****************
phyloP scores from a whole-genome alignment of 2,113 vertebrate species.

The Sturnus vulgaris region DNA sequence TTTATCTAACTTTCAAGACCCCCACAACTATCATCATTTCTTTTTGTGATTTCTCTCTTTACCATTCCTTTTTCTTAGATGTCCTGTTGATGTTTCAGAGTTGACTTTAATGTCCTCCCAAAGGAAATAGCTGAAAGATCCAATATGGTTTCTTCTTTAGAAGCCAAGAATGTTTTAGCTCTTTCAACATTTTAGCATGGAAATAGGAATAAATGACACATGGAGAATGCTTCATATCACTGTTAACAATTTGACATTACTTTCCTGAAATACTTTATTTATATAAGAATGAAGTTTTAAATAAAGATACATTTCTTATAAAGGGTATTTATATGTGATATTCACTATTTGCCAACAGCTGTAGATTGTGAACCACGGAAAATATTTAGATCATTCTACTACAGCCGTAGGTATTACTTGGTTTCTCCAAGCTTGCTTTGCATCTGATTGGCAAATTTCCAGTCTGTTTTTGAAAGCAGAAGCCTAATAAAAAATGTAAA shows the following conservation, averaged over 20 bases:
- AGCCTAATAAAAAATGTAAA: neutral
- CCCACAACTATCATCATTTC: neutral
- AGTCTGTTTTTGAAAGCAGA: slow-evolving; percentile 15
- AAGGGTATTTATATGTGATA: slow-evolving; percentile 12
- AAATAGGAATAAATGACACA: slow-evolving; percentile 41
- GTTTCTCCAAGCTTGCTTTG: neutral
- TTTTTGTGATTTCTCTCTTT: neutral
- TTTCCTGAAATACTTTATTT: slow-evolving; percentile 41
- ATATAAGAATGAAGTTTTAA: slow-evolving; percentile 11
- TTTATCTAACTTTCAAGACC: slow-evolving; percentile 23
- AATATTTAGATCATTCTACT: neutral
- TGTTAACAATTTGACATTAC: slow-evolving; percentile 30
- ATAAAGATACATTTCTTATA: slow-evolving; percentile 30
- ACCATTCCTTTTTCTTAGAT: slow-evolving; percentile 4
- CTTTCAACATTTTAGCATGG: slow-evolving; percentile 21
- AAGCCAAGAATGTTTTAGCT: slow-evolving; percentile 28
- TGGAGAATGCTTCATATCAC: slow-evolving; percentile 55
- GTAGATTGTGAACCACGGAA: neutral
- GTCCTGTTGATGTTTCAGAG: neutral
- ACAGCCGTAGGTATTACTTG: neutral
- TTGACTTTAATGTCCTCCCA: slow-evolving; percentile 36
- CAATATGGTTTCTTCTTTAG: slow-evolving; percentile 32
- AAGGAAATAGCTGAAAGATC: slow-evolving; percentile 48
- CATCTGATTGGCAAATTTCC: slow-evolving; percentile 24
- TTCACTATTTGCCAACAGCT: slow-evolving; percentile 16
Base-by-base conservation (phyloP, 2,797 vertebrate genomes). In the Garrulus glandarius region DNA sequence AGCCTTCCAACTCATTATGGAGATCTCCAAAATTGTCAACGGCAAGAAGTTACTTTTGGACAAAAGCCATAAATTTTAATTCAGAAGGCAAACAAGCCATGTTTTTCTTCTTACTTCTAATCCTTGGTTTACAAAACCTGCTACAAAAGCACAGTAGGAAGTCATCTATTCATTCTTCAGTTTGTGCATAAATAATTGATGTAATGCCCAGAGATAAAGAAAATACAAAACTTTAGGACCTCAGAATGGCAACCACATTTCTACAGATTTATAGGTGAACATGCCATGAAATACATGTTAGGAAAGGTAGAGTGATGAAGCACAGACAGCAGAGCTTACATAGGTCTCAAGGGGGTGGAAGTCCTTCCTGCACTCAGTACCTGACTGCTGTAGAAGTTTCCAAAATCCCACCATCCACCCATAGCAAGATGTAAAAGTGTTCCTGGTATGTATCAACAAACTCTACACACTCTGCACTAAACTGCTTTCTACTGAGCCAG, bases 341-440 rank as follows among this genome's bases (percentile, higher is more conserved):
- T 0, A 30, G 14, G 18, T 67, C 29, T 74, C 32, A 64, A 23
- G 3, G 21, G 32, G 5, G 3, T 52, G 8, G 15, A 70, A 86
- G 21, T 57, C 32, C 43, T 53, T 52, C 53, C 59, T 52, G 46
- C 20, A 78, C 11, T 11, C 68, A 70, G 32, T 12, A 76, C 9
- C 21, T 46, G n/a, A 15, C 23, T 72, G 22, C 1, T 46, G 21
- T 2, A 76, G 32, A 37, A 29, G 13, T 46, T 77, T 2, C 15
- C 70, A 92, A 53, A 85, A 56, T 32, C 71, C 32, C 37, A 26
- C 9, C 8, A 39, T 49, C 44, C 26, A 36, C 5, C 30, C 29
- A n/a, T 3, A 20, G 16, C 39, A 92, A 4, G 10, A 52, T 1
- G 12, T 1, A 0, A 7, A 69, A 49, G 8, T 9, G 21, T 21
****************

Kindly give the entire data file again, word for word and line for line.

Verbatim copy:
phyloP scores from a whole-genome alignment of 2,113 vertebrate species.

The Sturnus vulgaris region DNA sequence TTTATCTAACTTTCAAGACCCCCACAACTATCATCATTTCTTTTTGTGATTTCTCTCTTTACCATTCCTTTTTCTTAGATGTCCTGTTGATGTTTCAGAGTTGACTTTAATGTCCTCCCAAAGGAAATAGCTGAAAGATCCAATATGGTTTCTTCTTTAGAAGCCAAGAATGTTTTAGCTCTTTCAACATTTTAGCATGGAAATAGGAATAAATGACACATGGAGAATGCTTCATATCACTGTTAACAATTTGACATTACTTTCCTGAAATACTTTATTTATATAAGAATGAAGTTTTAAATAAAGATACATTTCTTATAAAGGGTATTTATATGTGATATTCACTATTTGCCAACAGCTGTAGATTGTGAACCACGGAAAATATTTAGATCATTCTACTACAGCCGTAGGTATTACTTGGTTTCTCCAAGCTTGCTTTGCATCTGATTGGCAAATTTCCAGTCTGTTTTTGAAAGCAGAAGCCTAATAAAAAATGTAAA shows the following conservation, averaged over 20 bases:
- AGCCTAATAAAAAATGTAAA: neutral
- CCCACAACTATCATCATTTC: neutral
- AGTCTGTTTTTGAAAGCAGA: slow-evolving; percentile 15
- AAGGGTATTTATATGTGATA: slow-evolving; percentile 12
- AAATAGGAATAAATGACACA: slow-evolving; percentile 41
- GTTTCTCCAAGCTTGCTTTG: neutral
- TTTTTGTGATTTCTCTCTTT: neutral
- TTTCCTGAAATACTTTATTT: slow-evolving; percentile 41
- ATATAAGAATGAAGTTTTAA: slow-evolving; percentile 11
- TTTATCTAACTTTCAAGACC: slow-evolving; percentile 23
- AATATTTAGATCATTCTACT: neutral
- TGTTAACAATTTGACATTAC: slow-evolving; percentile 30
- ATAAAGATACATTTCTTATA: slow-evolving; percentile 30
- ACCATTCCTTTTTCTTAGAT: slow-evolving; percentile 4
- CTTTCAACATTTTAGCATGG: slow-evolving; percentile 21
- AAGCCAAGAATGTTTTAGCT: slow-evolving; percentile 28
- TGGAGAATGCTTCATATCAC: slow-evolving; percentile 55
- GTAGATTGTGAACCACGGAA: neutral
- GTCCTGTTGATGTTTCAGAG: neutral
- ACAGCCGTAGGTATTACTTG: neutral
- TTGACTTTAATGTCCTCCCA: slow-evolving; percentile 36
- CAATATGGTTTCTTCTTTAG: slow-evolving; percentile 32
- AAGGAAATAGCTGAAAGATC: slow-evolving; percentile 48
- CATCTGATTGGCAAATTTCC: slow-evolving; percentile 24
- TTCACTATTTGCCAACAGCT: slow-evolving; percentile 16
Base-by-base conservation (phyloP, 2,797 vertebrate genomes). In the Garrulus glandarius region DNA sequence AGCCTTCCAACTCATTATGGAGATCTCCAAAATTGTCAACGGCAAGAAGTTACTTTTGGACAAAAGCCATAAATTTTAATTCAGAAGGCAAACAAGCCATGTTTTTCTTCTTACTTCTAATCCTTGGTTTACAAAACCTGCTACAAAAGCACAGTAGGAAGTCATCTATTCATTCTTCAGTTTGTGCATAAATAATTGATGTAATGCCCAGAGATAAAGAAAATACAAAACTTTAGGACCTCAGAATGGCAACCACATTTCTACAGATTTATAGGTGAACATGCCATGAAATACATGTTAGGAAAGGTAGAGTGATGAAGCACAGACAGCAGAGCTTACATAGGTCTCAAGGGGGTGGAAGTCCTTCCTGCACTCAGTACCTGACTGCTGTAGAAGTTTCCAAAATCCCACCATCCACCCATAGCAAGATGTAAAAGTGTTCCTGGTATGTATCAACAAACTCTACACACTCTGCACTAAACTGCTTTCTACTGAGCCAG, bases 341-440 rank as follows among this genome's bases (percentile, higher is more conserved):
- T 0, A 30, G 14, G 18, T 67, C 29, T 74, C 32, A 64, A 23
- G 3, G 21, G 32, G 5, G 3, T 52, G 8, G 15, A 70, A 86
- G 21, T 57, C 32, C 43, T 53, T 52, C 53, C 59, T 52, G 46
- C 20, A 78, C 11, T 11, C 68, A 70, G 32, T 12, A 76, C 9
- C 21, T 46, G n/a, A 15, C 23, T 72, G 22, C 1, T 46, G 21
- T 2, A 76, G 32, A 37, A 29, G 13, T 46, T 77, T 2, C 15
- C 70, A 92, A 53, A 85, A 56, T 32, C 71, C 32, C 37, A 26
- C 9, C 8, A 39, T 49, C 44, C 26, A 36, C 5, C 30, C 29
- A n/a, T 3, A 20, G 16, C 39, A 92, A 4, G 10, A 52, T 1
- G 12, T 1, A 0, A 7, A 69, A 49, G 8, T 9, G 21, T 21